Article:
- Recognize that there are many different kinds of friendship, but Facebook only recognizes friends or not friends (this is part of the risk of using Facebook). Don't put too much importance on whether someone agrees to be your Facebook friend or not.
4. Networks and Groups
- Only join networks and groups that are real organizations or groups in real life. This includes generally only your school, home town, church, and other similar organizations. Do not join other online Facebook networks. Recognize that geographic groups like towns and states can contain some people you really don't want to be associated with. Recognize that any network, including your school, may contain imposters.
- Get your parents' permission for any new networks or groups you join.
5. Places you go
- Don't visit profiles of anyone except your friends. Facebook is for keeping up with your friends, not for browsing profiles of people who are not your friends. This includes friends of friends.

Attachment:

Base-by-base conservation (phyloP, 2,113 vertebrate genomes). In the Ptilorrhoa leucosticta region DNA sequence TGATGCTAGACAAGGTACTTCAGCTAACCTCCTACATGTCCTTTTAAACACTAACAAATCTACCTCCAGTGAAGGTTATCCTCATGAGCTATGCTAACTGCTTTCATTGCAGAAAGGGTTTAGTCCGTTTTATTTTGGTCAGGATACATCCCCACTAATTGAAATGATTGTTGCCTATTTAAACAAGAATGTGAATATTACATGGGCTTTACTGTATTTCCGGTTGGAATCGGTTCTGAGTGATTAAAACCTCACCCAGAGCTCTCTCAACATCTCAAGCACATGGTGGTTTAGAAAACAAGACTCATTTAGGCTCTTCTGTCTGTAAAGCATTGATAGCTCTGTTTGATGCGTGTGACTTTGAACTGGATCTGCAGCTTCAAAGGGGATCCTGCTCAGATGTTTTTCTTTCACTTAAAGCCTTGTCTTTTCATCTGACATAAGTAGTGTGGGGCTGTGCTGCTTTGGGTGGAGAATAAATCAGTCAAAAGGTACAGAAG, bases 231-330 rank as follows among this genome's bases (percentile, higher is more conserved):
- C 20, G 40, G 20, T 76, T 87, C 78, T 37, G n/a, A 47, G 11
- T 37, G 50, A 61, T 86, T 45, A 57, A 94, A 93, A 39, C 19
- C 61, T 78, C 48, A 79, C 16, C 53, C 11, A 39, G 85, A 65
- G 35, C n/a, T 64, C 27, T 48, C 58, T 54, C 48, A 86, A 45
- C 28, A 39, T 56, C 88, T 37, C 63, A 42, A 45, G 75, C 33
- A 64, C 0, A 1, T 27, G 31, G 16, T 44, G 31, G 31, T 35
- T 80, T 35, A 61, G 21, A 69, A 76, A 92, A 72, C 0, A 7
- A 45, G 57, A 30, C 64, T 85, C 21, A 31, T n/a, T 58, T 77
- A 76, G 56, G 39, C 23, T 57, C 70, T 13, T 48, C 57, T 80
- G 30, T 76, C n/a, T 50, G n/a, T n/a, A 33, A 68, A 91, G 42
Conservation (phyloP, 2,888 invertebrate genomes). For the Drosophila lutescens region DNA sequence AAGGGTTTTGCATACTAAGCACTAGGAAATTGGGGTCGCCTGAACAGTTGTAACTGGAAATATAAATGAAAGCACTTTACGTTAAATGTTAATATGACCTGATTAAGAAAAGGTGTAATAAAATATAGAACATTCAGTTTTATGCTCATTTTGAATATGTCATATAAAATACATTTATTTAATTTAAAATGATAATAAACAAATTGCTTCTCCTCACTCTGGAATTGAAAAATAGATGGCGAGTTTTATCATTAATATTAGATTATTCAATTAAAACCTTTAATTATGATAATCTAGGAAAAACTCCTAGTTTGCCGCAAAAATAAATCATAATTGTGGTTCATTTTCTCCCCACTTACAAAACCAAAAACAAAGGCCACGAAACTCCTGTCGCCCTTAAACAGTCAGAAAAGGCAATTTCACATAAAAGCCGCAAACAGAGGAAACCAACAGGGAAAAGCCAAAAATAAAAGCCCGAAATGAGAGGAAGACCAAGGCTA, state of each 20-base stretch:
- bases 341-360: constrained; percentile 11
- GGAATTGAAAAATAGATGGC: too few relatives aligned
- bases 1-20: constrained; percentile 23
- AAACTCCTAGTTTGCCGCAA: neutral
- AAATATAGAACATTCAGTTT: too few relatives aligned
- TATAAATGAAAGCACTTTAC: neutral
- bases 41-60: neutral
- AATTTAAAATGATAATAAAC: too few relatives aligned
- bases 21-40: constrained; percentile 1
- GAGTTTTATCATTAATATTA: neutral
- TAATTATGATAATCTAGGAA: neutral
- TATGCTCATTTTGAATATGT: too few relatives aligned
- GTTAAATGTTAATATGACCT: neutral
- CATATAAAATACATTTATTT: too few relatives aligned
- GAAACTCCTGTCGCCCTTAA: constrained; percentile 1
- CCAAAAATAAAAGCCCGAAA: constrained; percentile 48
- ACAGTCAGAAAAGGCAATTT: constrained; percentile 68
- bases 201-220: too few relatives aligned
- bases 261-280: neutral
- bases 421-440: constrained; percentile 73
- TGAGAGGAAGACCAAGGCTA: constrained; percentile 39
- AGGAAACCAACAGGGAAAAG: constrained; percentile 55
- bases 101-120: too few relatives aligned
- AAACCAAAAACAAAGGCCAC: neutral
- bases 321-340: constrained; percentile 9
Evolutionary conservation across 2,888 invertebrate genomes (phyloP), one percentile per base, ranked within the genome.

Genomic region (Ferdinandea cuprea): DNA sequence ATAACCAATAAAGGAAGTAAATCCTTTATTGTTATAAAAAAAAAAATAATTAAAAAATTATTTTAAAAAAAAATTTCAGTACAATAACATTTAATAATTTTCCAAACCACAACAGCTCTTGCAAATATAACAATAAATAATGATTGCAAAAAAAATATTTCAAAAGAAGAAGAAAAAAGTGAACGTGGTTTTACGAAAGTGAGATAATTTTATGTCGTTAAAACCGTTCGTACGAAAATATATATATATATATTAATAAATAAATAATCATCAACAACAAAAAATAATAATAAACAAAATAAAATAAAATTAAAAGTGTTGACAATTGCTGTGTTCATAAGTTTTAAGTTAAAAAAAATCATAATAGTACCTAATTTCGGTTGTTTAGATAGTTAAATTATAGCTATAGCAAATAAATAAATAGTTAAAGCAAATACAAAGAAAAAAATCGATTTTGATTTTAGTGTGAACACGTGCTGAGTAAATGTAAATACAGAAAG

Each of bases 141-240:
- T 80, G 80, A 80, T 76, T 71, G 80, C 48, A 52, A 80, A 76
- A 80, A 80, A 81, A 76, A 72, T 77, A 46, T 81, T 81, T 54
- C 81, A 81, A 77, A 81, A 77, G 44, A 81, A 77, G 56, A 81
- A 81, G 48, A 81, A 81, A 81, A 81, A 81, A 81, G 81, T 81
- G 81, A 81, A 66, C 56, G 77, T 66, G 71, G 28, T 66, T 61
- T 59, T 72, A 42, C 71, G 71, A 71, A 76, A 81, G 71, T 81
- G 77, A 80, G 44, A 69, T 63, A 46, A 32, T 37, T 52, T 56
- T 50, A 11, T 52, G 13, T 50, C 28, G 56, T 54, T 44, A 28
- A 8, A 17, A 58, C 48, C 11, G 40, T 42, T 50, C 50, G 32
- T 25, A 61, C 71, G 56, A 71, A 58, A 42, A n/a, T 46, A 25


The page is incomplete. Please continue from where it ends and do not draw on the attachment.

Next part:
- Be very careful with Facebook apps. Think of Facebook as a place to communicate with your friends, not a playground to play games. The worst privacy problems in Facebook are associated with apps accessing and sharing your information.
- Don't search except for the purpose of finding your true friends to establish friend links with.
6. Features you don't use
- Events - public announcements of events online is risky, unless they are really public events. You don't want strangers dropping in on your birthday party, do you?
- Marketplace - this is probably not the best way for you to buy and sell stuff either. Selling stuff and maintaining privacy don't go together. Nobody should know about you on Facebook except your friends, and if you want to sell to them there are better ways.
- Be careful about frivolous or humorous "likes." If you "like" something bad as a joke, you may find your picture promoting that item in an ad.
- Your parents need to know your facebook password. They need to log in as you occasionally to understand how Facebook looks from your point of view.
- Your parents agree not to change or make posts on your facebook page.This can be very embarrassing and defeats the purpose of Facebook. They access it for monitoring only, unless of course you post something really inappropriate.
- You agree that if you misuse facebook, your parents can disable your facebook account.
(C) Bill Lovegrove, 2007-2013. All rights reserved.